The long-term cycling performance of two samples is shown in Fig. 5e at a large current density of 1.0 A g−1. In order to activate electrodes, the cells are tested at a low current density of 0.05 A g−1 for first two cycles. The MoS2/C exhibits high discharge capacities of 515, 443 and 439 mAh g−1 at 1.0 A g−1 for 100th, 300th, 500th cycles, respectively. Compared with the previously reported MoS2 anode materials from Table 1, it shows that hierarchical porous MoS2/C nanospheres have better electrochemical performance and they will show great potential to replace graphite anode materials. It is worth noting that the capacity curve of MoS2/C as a whole is relatively stable without particularly obvious decline except from the first few cycles, illustrating preeminent long-term cycling stability. However, the MoS2 anodes suffer from tremendous capacity loss with low discharge capacities of 114, 109 and 138 mAh g−1 at the same cycles. As a result, MoS2/C still exhibits more superior electrochemical properties than commercial MoS2, although activated carbon with the same relative weight ratio is introduced into MoS2 electrode. This can be attributed to the following advantages. I. MoS2/C composites possess open porous architecture that the nanosphere are self-assembled by ultra-thin MoS2/C nanosheets coated with thin carbon layer, which facilitate the intimate contact between electrode and the electrolyte and fast electron and ion transport. Meanwhile, open porous architecture is advantageous to form internal interconnected channels and expose increased number of active sites for electronic/ionic transmission and lithium storage. II. The thin carbon layer derived from carbonization of DPH can not only act as a stable supporting matrix to impede the aggregation of MoS2 nanosheets, but also improve the overall conductivity of the material. III. The expanded interlayer spacing of MoS2 in MoS2/C can decrease the ion diffusion resistance and alleviate the volumetric expansion during discharge/charge cycles.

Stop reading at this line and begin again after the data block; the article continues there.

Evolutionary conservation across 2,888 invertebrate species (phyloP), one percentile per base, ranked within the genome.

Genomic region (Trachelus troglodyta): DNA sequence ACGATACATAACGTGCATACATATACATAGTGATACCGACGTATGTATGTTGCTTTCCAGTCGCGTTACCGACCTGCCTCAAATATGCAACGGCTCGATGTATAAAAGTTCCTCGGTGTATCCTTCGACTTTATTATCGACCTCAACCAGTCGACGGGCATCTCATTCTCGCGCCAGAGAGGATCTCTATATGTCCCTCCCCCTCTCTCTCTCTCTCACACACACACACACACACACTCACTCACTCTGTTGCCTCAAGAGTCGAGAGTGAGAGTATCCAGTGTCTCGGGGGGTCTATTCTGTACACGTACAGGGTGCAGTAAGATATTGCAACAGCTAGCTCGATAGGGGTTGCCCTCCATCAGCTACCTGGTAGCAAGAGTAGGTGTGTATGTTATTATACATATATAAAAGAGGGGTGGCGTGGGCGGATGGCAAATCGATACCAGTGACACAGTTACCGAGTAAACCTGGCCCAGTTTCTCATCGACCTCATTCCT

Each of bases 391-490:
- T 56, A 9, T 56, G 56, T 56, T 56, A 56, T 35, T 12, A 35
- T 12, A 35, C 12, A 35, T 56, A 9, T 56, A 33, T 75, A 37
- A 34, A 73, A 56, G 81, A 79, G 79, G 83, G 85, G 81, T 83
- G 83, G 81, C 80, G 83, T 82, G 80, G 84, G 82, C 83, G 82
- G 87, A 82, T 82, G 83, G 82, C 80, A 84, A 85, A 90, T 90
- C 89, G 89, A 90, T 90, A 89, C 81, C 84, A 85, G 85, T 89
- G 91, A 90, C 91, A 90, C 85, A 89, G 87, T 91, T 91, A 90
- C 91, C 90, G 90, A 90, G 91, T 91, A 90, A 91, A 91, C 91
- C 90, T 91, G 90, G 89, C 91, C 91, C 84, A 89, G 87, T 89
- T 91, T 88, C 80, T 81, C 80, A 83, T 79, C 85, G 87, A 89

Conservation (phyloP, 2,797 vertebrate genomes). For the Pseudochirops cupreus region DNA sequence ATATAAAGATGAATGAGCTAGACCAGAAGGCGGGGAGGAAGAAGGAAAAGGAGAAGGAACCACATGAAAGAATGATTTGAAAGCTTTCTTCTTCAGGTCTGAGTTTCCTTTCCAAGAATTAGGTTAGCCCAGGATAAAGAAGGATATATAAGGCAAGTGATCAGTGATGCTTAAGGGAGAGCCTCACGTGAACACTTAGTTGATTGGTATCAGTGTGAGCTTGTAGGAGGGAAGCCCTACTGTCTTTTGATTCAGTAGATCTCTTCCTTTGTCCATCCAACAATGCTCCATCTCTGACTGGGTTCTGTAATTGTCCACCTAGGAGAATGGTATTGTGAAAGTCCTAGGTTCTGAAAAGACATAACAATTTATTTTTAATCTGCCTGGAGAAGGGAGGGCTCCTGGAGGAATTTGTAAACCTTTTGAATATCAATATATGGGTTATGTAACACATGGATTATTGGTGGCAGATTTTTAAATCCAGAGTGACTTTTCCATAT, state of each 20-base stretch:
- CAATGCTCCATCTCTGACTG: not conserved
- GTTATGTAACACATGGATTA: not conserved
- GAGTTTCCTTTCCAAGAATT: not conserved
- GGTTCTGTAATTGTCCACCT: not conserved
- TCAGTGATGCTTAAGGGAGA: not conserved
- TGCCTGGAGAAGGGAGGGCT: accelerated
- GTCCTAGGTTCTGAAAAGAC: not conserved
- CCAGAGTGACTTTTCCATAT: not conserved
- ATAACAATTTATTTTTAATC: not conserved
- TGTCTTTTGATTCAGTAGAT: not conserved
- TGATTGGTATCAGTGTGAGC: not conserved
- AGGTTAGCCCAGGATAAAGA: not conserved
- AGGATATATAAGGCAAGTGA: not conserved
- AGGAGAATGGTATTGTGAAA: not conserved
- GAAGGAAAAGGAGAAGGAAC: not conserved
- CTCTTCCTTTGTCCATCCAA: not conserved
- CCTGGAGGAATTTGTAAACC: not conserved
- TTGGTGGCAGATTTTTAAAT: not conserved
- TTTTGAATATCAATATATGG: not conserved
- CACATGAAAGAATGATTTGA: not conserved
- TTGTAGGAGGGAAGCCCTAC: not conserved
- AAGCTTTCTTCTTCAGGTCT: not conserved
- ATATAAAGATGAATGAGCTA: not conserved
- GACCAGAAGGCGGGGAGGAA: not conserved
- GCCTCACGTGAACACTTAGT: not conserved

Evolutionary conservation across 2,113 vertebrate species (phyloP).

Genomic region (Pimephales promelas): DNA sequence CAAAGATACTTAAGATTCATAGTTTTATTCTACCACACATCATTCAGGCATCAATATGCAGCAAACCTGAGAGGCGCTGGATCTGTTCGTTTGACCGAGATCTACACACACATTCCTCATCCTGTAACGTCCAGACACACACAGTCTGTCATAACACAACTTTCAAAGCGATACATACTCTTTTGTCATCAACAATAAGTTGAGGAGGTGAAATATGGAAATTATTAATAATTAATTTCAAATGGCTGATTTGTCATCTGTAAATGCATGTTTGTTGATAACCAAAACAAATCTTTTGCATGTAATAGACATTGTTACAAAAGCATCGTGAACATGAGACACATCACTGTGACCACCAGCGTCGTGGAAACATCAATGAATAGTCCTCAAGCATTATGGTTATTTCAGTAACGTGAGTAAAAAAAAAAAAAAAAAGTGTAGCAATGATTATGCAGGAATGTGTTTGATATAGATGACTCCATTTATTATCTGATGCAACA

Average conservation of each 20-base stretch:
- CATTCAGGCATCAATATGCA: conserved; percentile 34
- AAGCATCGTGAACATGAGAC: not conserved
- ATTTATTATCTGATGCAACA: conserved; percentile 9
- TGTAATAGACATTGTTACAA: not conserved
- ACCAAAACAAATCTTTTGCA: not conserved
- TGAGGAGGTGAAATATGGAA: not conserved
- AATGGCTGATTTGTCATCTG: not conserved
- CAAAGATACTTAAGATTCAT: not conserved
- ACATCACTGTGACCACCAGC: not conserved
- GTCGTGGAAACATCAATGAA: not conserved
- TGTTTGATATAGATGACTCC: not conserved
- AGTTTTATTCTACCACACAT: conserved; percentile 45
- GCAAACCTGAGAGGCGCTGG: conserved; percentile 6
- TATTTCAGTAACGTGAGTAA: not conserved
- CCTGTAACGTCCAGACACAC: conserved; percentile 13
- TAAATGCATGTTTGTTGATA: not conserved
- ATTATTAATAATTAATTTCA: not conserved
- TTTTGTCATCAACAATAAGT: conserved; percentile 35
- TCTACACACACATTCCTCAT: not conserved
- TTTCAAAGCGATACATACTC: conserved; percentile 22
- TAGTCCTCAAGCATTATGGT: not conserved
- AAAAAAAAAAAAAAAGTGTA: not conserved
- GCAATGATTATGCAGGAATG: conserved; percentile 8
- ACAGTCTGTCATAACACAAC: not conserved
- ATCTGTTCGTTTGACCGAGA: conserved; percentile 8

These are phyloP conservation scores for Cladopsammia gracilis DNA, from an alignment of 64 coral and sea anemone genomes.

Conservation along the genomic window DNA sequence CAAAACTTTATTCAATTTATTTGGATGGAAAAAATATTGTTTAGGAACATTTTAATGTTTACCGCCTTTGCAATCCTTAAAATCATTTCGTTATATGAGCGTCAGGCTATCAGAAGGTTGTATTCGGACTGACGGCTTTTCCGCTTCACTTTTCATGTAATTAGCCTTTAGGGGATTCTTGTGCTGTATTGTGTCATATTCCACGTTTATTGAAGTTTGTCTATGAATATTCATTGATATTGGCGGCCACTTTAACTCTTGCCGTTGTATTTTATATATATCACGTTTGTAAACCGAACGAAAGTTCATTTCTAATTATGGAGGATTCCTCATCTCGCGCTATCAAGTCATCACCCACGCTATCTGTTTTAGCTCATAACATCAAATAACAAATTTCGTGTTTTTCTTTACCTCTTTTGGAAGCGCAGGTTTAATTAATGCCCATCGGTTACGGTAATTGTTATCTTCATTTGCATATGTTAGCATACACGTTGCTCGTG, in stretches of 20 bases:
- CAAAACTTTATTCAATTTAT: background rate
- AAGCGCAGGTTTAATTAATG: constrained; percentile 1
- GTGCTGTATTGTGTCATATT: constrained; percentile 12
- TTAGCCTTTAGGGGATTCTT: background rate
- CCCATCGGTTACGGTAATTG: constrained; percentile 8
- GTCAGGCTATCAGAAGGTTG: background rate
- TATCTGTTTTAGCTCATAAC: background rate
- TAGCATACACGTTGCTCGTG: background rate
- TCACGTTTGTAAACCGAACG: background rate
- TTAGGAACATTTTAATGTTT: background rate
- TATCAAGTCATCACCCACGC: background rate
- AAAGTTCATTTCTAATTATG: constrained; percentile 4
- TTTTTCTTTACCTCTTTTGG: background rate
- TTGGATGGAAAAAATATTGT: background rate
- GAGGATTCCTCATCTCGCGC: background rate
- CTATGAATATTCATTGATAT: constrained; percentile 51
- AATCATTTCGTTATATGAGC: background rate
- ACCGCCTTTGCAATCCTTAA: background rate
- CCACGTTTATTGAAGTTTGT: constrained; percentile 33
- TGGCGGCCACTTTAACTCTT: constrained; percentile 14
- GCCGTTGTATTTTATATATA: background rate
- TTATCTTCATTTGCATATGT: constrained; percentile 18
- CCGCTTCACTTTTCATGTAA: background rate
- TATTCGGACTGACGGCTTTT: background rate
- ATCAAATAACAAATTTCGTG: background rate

Table 1 Comparison of the electrochemical properties of MoS2


In this work, we have fabricated hierarchical porous MoS2/carbon nanospheres self-assembled by ultra-thin MoS2/C nanosheets by a facile hydrothermal method followed by annealing. Benefiting from the rational structure design, the MoS2/C provides fast channels for ion/electron transport and maintains high stability and conductivity of the whole electrode in lithium storage. Furthermore, the intercalation of C into interlayer spacing of MoS2 can accommodate the volume expansion to make sure the integrality of electrode and enhance electronic conductivity. The as-fabricated MoS2/C anode achieves high specific capacity (1307.77 mAh g−1 at 0.1 A g−1), excellent long cycling performance (439 mAh g−1 at 1.0 A g−1 for 500 cycles) and fast rate capability (612 mAh g−1 at 2 A g−1).

Availability of data and materials

All data are fully available without restriction.



Lithium-ion batteries




Polypyrrole-derived carbon nanotubes




Dopamine hydrochloride


X-ray diffraction


X-ray photoelectron spectroscopy


Field emission scanning electron microscopy


Transmission electron microscopy


Thermogravimetric analysis






Cyclic voltammetry


Diethyl carbonate


Ethylene carbonate


Polyvinylidene fluoride


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We thank Jiamu Huang of Chongqing University for his help.


This work is financially supported by the Technology and Basic and Frontier Research Program of Chongqing Municipality (cstc2018jcyjAX0701) and (cstc2018jcyjAX0171), Science and technology project of Chongqing Education Commission (KJQN201900504) and (KJQN201800505) and the training program of innovation and entrepreneurship for College Students (201810637020) and (s201910637020).

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YL synthesized and characterized the samples. LZ analyzed the data. YL and HD L designed the experiments and wrote the paper. All authors read and approved the final manuscript.

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Correspondence to Lei Zhang.

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Liu, H., Lin, Y. & Zhang, L. Hierarchical Porous MoS2/C Nanospheres Self-Assembled by Nanosheets with High Electrochemical Energy Storage Performance. Nanoscale Res Lett 15, 199 (2020).

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  • Lithium-ion batteries
  • Anode materials
  • MoS2/C
  • Porous structure
  • Electrochemical performance